Algeria keeps lid on social unrest --for now
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The angry and determined men marched on Algeria's Parliament, tossing aside metal police barriers in a bold display of defiance. But these were not disenfranchised youths or opposition leaders.
They were Communal Guards, state-armed militia on the front line of the country's long battle with Islamist extremists, and their protest served as an eloquent example of the breadth of social unrest in this gas-rich North African nation.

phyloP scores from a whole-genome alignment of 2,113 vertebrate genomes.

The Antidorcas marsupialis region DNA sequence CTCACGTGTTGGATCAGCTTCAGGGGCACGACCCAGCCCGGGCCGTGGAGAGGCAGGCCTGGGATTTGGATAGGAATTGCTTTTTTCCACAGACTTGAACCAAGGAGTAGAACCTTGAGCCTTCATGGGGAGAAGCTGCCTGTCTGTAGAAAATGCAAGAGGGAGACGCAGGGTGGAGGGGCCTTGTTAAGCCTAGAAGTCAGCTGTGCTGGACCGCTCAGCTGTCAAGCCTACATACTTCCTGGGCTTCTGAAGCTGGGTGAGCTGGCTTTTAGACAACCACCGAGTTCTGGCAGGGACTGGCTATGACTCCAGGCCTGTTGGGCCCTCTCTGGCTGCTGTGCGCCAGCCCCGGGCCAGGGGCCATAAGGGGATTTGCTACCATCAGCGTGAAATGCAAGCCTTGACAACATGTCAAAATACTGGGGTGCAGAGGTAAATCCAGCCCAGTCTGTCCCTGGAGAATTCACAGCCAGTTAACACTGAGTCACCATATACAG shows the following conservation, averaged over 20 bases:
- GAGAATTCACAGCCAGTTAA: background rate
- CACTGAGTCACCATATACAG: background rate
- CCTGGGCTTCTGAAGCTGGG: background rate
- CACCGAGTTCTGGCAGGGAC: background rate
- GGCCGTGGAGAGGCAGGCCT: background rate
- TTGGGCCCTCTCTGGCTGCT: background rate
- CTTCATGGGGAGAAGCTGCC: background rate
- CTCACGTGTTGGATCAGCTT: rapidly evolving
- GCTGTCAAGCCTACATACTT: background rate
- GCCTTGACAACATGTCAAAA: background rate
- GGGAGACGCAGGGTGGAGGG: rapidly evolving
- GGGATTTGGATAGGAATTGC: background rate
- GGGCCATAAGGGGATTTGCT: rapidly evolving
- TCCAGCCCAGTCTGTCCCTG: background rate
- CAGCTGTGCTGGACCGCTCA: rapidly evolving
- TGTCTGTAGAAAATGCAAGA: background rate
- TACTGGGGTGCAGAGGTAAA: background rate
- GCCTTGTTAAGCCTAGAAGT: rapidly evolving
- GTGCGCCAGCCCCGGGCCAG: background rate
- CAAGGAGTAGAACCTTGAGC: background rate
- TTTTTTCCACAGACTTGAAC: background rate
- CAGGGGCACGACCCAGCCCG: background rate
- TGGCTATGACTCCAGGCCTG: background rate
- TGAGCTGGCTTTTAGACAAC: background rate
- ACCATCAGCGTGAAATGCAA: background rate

Algeria's leadership, riddled by corruption and at the mercy of the army, is sitting in a circle of fire, with a restive populace at home and pro-democracy uprisings in neighboring Tunisia and Libya that are shaking the Arab world to the core.
Two months of strikes, sit-ins and attempted protest marches are raising questions about whether Algeria, which waged a brutal battle against insurgents for nearly two decades, can satisfy myriad and mounting demands for jobs, housing, higher salaries, proper medical benefits - and, trickier still, answer calls to end the army's dominance and build a real democracy.
Sources: Washington Post
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